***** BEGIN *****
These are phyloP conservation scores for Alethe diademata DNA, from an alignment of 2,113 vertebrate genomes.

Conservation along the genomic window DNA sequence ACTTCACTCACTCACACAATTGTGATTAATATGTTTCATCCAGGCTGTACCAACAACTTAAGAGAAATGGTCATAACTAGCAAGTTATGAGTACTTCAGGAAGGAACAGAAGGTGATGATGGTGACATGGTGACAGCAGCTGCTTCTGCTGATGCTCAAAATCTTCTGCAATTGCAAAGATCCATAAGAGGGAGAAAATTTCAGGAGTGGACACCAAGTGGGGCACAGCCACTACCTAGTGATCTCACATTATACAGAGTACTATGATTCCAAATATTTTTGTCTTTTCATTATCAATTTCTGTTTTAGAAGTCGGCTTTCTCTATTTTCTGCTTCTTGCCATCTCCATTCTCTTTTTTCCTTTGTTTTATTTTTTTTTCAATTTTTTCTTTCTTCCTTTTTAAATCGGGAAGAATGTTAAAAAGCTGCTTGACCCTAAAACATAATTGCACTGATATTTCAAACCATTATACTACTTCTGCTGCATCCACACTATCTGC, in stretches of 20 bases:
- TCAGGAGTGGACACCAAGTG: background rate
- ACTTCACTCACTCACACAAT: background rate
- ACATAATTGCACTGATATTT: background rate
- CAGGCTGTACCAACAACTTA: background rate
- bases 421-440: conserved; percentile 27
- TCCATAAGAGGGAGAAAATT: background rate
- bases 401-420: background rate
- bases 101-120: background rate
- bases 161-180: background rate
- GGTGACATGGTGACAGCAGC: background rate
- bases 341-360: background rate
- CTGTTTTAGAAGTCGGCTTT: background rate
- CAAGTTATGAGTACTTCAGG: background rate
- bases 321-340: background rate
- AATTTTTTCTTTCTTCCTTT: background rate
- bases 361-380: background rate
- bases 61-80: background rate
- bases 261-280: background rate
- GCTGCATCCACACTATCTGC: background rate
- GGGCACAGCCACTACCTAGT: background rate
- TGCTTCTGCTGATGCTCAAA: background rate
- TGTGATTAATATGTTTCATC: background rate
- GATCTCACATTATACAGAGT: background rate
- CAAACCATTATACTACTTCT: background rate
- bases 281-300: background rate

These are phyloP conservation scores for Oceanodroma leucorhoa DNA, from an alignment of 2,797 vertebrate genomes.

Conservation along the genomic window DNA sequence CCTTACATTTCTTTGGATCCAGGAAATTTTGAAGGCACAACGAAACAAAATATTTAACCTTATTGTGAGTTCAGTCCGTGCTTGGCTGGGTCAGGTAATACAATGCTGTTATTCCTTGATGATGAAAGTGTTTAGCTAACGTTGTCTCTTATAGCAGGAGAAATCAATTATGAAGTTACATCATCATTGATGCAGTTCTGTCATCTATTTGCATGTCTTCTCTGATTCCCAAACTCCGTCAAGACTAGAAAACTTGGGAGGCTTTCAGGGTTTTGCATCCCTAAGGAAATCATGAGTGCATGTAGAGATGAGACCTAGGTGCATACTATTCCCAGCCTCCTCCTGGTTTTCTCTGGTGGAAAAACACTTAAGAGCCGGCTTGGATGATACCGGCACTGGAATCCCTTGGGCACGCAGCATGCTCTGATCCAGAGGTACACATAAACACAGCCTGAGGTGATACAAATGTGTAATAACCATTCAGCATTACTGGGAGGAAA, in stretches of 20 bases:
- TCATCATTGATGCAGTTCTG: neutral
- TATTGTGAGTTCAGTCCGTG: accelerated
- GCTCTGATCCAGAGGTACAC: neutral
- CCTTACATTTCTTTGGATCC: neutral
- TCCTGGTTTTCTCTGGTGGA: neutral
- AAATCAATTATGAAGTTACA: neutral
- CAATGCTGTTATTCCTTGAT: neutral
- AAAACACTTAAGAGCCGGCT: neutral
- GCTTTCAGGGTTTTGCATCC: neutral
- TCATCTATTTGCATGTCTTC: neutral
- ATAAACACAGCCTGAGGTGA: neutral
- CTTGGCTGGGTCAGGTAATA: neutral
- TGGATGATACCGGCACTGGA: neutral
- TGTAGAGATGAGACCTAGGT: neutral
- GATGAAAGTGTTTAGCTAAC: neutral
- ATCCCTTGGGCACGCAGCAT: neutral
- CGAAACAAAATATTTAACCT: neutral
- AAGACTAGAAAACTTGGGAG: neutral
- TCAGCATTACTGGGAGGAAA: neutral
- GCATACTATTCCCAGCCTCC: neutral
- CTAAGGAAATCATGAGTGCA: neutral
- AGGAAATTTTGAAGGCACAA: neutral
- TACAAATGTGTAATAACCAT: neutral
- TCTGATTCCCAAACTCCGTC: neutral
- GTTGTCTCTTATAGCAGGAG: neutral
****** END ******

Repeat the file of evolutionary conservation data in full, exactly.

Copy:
These are phyloP conservation scores for Alethe diademata DNA, from an alignment of 2,113 vertebrate genomes.

Conservation along the genomic window DNA sequence ACTTCACTCACTCACACAATTGTGATTAATATGTTTCATCCAGGCTGTACCAACAACTTAAGAGAAATGGTCATAACTAGCAAGTTATGAGTACTTCAGGAAGGAACAGAAGGTGATGATGGTGACATGGTGACAGCAGCTGCTTCTGCTGATGCTCAAAATCTTCTGCAATTGCAAAGATCCATAAGAGGGAGAAAATTTCAGGAGTGGACACCAAGTGGGGCACAGCCACTACCTAGTGATCTCACATTATACAGAGTACTATGATTCCAAATATTTTTGTCTTTTCATTATCAATTTCTGTTTTAGAAGTCGGCTTTCTCTATTTTCTGCTTCTTGCCATCTCCATTCTCTTTTTTCCTTTGTTTTATTTTTTTTTCAATTTTTTCTTTCTTCCTTTTTAAATCGGGAAGAATGTTAAAAAGCTGCTTGACCCTAAAACATAATTGCACTGATATTTCAAACCATTATACTACTTCTGCTGCATCCACACTATCTGC, in stretches of 20 bases:
- TCAGGAGTGGACACCAAGTG: background rate
- ACTTCACTCACTCACACAAT: background rate
- ACATAATTGCACTGATATTT: background rate
- CAGGCTGTACCAACAACTTA: background rate
- bases 421-440: conserved; percentile 27
- TCCATAAGAGGGAGAAAATT: background rate
- bases 401-420: background rate
- bases 101-120: background rate
- bases 161-180: background rate
- GGTGACATGGTGACAGCAGC: background rate
- bases 341-360: background rate
- CTGTTTTAGAAGTCGGCTTT: background rate
- CAAGTTATGAGTACTTCAGG: background rate
- bases 321-340: background rate
- AATTTTTTCTTTCTTCCTTT: background rate
- bases 361-380: background rate
- bases 61-80: background rate
- bases 261-280: background rate
- GCTGCATCCACACTATCTGC: background rate
- GGGCACAGCCACTACCTAGT: background rate
- TGCTTCTGCTGATGCTCAAA: background rate
- TGTGATTAATATGTTTCATC: background rate
- GATCTCACATTATACAGAGT: background rate
- CAAACCATTATACTACTTCT: background rate
- bases 281-300: background rate

These are phyloP conservation scores for Oceanodroma leucorhoa DNA, from an alignment of 2,797 vertebrate genomes.

Conservation along the genomic window DNA sequence CCTTACATTTCTTTGGATCCAGGAAATTTTGAAGGCACAACGAAACAAAATATTTAACCTTATTGTGAGTTCAGTCCGTGCTTGGCTGGGTCAGGTAATACAATGCTGTTATTCCTTGATGATGAAAGTGTTTAGCTAACGTTGTCTCTTATAGCAGGAGAAATCAATTATGAAGTTACATCATCATTGATGCAGTTCTGTCATCTATTTGCATGTCTTCTCTGATTCCCAAACTCCGTCAAGACTAGAAAACTTGGGAGGCTTTCAGGGTTTTGCATCCCTAAGGAAATCATGAGTGCATGTAGAGATGAGACCTAGGTGCATACTATTCCCAGCCTCCTCCTGGTTTTCTCTGGTGGAAAAACACTTAAGAGCCGGCTTGGATGATACCGGCACTGGAATCCCTTGGGCACGCAGCATGCTCTGATCCAGAGGTACACATAAACACAGCCTGAGGTGATACAAATGTGTAATAACCATTCAGCATTACTGGGAGGAAA, in stretches of 20 bases:
- TCATCATTGATGCAGTTCTG: neutral
- TATTGTGAGTTCAGTCCGTG: accelerated
- GCTCTGATCCAGAGGTACAC: neutral
- CCTTACATTTCTTTGGATCC: neutral
- TCCTGGTTTTCTCTGGTGGA: neutral
- AAATCAATTATGAAGTTACA: neutral
- CAATGCTGTTATTCCTTGAT: neutral
- AAAACACTTAAGAGCCGGCT: neutral
- GCTTTCAGGGTTTTGCATCC: neutral
- TCATCTATTTGCATGTCTTC: neutral
- ATAAACACAGCCTGAGGTGA: neutral
- CTTGGCTGGGTCAGGTAATA: neutral
- TGGATGATACCGGCACTGGA: neutral
- TGTAGAGATGAGACCTAGGT: neutral
- GATGAAAGTGTTTAGCTAAC: neutral
- ATCCCTTGGGCACGCAGCAT: neutral
- CGAAACAAAATATTTAACCT: neutral
- AAGACTAGAAAACTTGGGAG: neutral
- TCAGCATTACTGGGAGGAAA: neutral
- GCATACTATTCCCAGCCTCC: neutral
- CTAAGGAAATCATGAGTGCA: neutral
- AGGAAATTTTGAAGGCACAA: neutral
- TACAAATGTGTAATAACCAT: neutral
- TCTGATTCCCAAACTCCGTC: neutral
- GTTGTCTCTTATAGCAGGAG: neutral